Reynolds Tavern in Annapolis

I’ve been on an afternoon tea binge lately.

In early November, Yasmin and I had afternoon tea at Reynolds Tavern in Annapolis. Reynolds is one of my favorite places for tea. It’s historic (1747) and not too expensive. A traditional afternoon tea is $21 per person (compared to $32 at Lady Camellia in Georgetown). Plus it gives me a reason to go to Annapolis.

The Henley Park Hotel in DC also serves afternoon tea, but I prefer the atmosphere at Reynolds or Lady Camellia, as the decor at Henley Park is a bit more modern.

I’ve heard that the Willard Hotel near the White House has a fancy afternoon tea with live harp music. The menu doesn’t appeal to me though. I prefer a traditional afternoon tea – not egg salad sandwiches topped with cavier (ick) or shrimp and watercress sandwiches. What happened to just cucumber and cream cheese?

A friend and I are having tea at Lady Camellia at the end of November. And then I should probably take a break before I gain twenty pounds.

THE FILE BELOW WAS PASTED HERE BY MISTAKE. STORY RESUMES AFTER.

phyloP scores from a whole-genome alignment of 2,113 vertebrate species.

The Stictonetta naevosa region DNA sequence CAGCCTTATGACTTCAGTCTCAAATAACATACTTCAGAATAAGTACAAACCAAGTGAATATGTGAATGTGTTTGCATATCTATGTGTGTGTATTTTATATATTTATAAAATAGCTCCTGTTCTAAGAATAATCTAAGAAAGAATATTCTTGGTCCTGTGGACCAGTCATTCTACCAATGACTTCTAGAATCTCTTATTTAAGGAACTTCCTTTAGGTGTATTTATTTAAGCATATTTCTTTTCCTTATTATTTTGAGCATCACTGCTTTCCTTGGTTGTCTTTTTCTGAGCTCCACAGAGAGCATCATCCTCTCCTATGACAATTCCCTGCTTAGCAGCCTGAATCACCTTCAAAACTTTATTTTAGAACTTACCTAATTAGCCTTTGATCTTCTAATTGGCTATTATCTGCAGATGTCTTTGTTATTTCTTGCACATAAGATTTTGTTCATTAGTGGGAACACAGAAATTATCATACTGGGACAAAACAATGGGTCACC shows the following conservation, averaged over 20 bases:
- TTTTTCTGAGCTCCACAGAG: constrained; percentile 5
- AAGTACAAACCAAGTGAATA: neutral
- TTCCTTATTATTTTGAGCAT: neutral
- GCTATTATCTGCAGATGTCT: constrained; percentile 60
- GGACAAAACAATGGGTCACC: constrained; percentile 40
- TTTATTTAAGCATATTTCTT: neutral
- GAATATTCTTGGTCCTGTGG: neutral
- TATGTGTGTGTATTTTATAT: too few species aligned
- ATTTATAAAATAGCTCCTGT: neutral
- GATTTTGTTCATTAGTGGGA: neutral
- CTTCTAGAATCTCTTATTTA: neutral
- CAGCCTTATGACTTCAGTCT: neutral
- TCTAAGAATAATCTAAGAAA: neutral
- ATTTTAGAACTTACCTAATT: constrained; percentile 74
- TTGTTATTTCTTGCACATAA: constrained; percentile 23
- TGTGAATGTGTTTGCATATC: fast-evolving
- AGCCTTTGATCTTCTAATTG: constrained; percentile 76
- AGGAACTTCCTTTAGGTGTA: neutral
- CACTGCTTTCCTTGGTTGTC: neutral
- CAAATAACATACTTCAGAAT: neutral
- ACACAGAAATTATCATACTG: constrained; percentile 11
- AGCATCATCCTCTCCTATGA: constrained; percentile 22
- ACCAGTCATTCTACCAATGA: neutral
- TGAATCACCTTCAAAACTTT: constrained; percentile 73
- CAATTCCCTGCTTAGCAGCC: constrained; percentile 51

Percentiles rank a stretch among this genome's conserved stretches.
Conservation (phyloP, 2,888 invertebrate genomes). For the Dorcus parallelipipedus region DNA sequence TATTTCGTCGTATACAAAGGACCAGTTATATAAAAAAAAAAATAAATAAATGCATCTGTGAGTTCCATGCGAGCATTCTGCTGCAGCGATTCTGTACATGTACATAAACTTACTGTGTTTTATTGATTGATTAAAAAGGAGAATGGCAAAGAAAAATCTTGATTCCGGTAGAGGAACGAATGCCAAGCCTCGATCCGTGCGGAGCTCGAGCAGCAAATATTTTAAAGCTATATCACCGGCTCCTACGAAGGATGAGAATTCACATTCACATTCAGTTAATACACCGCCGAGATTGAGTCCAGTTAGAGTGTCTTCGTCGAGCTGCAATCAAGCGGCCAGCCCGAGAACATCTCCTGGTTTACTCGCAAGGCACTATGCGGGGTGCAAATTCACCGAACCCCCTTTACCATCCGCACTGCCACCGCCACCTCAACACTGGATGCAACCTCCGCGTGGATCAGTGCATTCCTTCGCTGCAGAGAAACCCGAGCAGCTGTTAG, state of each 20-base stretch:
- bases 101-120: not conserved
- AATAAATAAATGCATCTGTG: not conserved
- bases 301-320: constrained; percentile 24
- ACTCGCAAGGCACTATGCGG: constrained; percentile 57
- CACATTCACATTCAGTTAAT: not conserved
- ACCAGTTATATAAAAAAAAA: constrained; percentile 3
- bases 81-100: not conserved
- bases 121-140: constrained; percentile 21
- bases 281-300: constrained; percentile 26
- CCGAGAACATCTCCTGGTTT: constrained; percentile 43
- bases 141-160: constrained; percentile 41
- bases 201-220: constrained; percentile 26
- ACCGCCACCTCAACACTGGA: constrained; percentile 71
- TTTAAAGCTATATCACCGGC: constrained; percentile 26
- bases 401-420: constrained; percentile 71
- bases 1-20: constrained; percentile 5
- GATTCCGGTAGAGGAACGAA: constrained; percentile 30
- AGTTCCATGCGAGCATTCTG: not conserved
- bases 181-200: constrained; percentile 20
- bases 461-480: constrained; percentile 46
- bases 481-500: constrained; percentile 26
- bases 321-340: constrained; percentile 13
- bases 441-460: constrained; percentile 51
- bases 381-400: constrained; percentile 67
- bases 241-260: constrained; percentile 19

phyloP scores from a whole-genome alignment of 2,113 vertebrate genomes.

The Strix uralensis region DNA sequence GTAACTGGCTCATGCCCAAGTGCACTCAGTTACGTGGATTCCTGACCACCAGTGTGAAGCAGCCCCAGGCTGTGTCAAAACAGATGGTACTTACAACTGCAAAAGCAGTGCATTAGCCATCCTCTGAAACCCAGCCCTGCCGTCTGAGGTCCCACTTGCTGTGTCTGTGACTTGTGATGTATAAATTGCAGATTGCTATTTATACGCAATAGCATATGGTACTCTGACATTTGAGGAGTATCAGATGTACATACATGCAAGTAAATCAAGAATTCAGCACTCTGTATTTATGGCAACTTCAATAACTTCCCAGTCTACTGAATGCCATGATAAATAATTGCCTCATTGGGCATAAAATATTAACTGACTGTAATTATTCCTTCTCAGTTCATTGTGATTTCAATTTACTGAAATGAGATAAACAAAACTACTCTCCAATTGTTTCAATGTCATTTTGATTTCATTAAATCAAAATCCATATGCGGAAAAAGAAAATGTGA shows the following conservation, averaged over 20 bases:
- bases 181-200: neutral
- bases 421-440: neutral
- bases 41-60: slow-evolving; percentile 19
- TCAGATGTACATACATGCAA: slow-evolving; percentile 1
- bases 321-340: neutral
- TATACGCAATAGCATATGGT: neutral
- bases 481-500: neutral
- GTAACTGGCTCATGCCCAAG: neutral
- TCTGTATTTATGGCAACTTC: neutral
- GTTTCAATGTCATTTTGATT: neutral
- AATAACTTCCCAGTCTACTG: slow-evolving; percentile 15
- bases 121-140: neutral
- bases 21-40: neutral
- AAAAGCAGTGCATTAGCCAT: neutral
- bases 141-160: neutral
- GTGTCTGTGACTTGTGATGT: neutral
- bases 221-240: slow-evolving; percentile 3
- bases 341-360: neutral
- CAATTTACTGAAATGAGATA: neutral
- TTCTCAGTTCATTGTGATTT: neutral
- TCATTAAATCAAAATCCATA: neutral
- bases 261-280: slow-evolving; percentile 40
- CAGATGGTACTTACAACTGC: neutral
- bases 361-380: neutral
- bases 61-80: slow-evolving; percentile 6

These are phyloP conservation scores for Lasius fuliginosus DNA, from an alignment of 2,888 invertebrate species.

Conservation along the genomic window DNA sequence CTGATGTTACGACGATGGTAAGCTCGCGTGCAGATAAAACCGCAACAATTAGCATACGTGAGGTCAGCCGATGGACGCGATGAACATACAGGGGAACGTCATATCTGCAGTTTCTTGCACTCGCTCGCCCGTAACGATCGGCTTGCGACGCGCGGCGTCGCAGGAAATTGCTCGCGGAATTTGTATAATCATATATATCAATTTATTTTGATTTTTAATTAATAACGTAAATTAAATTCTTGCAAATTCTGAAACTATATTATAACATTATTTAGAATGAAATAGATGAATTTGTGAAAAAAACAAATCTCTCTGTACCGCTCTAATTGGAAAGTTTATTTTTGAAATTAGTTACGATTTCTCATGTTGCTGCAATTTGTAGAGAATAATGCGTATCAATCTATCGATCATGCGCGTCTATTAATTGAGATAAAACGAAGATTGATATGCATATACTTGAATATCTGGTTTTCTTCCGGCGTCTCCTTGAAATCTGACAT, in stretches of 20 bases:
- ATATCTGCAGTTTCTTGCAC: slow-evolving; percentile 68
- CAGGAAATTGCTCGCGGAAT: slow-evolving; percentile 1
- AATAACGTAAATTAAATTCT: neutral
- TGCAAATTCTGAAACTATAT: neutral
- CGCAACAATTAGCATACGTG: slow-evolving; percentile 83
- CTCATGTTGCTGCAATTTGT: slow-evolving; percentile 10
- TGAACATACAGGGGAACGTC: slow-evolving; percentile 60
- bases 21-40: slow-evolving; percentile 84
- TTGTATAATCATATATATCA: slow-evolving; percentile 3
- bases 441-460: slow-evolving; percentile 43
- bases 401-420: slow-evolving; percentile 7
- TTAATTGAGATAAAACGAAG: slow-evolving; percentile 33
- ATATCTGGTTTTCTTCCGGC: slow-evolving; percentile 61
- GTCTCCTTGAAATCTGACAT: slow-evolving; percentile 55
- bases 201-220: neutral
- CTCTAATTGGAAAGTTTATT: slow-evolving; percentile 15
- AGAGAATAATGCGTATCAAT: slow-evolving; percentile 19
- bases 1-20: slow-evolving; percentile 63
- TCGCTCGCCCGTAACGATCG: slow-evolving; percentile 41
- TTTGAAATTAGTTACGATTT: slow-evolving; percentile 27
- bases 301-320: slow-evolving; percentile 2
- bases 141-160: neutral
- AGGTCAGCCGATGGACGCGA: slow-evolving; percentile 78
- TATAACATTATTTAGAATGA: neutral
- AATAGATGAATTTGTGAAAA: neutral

Emma’s Fuzzy Blanket

Ben and I have slowly been redecorating our apartment and trying to make it more cozy. Ordinarily, I’d never buy a fuzzy blanket but I’ve read that you should embrace textures when decorating, so we gave it a shot. I think it’s revolutionized the cats’ lives. They love this blanket, as well as the few others that we’ve bought.

We have a wool throw blanket at the end of the bed, which is Emma’s favorite blanket in the bedroom. When I try to make the bed in the morning, it’s a struggle to get her off of it.